Show Summary Details
Administrative Law

Administrative Law (5th edn)

Timothy Endicott
Page of

Printed from Oxford Law Trove. Under the terms of the licence agreement, an individual user may print out a single article for personal use (for details see Privacy Policy and Legal Notice).

date: 23 June 2024

p. 31. Administration and the principles of the constitutionlocked

p. 31. Administration and the principles of the constitutionlocked

  • Timothy EndicottTimothy EndicottFellow in Law, Balliol College, Professor of Legal Philosophy, University of Oxford


Administrative law includes a complex variety of processes and doctrines that confer and control public power. This chapter outlines the underlying principles of administrative law. Topics discussed include the core principle of administrative law: opposition to arbitrary use of power. That principle is introduced through the story of habeas corpus from the middle ages to the twenty-first century. The constitutional principles of administrative law also include parliamentary sovereignty, the separation of powers, the rule of law, comity among constitutional authorities, accountability, and a newly emerging principle of open government. The chapter shows how the common law and legislation can achieve adherence to these principles of administrative law.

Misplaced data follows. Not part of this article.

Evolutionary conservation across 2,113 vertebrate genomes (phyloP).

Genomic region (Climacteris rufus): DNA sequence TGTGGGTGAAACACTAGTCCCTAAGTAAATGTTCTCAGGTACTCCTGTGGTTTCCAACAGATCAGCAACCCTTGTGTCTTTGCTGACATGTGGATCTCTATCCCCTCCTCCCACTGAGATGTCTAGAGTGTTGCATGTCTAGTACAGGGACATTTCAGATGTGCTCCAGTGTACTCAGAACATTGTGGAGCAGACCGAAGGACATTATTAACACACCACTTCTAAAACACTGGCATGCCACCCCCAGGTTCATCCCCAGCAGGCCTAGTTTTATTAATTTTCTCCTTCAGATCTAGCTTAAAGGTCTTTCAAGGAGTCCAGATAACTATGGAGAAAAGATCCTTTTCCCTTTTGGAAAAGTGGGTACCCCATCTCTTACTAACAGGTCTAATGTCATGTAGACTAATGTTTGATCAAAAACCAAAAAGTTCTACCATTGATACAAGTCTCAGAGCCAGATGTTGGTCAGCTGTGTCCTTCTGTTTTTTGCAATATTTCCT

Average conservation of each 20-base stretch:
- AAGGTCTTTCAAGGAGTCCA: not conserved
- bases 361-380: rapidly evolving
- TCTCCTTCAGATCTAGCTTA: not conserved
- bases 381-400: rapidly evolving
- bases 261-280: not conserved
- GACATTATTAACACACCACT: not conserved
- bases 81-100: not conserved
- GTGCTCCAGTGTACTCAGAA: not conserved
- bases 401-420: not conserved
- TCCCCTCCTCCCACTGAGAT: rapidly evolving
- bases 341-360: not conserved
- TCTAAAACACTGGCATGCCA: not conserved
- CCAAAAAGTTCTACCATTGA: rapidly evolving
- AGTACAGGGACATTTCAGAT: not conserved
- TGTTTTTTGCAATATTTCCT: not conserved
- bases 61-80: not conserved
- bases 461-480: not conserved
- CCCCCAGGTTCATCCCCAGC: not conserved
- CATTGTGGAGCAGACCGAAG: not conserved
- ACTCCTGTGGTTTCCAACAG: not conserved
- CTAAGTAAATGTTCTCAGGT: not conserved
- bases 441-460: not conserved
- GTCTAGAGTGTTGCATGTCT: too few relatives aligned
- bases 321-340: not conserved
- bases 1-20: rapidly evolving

You do not currently have access to this chapter

Sign in

Please sign in to access the full content.


Access to the full content requires a subscription